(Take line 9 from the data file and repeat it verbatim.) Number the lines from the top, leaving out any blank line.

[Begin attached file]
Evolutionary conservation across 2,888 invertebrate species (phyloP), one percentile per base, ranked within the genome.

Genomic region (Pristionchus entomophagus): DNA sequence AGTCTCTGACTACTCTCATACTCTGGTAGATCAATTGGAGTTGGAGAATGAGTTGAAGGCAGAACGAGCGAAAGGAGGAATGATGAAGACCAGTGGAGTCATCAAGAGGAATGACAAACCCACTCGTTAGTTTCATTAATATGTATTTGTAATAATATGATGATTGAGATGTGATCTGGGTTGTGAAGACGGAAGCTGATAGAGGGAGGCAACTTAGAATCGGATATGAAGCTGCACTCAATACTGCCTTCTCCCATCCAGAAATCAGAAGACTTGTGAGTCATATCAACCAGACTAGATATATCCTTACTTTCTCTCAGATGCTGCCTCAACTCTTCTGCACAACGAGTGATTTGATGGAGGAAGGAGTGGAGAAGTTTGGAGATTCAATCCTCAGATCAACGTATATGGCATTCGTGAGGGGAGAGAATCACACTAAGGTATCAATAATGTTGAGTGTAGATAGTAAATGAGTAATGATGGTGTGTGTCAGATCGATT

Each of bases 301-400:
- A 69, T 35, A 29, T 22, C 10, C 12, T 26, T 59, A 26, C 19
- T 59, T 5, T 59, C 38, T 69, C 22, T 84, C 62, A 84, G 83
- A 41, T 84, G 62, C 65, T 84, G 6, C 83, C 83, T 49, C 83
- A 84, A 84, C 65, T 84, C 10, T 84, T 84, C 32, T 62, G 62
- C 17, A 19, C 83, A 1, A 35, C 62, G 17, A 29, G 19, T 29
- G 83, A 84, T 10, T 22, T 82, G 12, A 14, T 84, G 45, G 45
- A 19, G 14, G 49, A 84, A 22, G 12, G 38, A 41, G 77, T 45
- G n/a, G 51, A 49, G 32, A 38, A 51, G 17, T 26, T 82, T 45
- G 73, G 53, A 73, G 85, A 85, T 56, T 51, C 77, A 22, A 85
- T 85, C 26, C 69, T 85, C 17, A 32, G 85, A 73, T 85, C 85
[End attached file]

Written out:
- G 83, A 84, T 10, T 22, T 82, G 12, A 14, T 84, G 45, G 45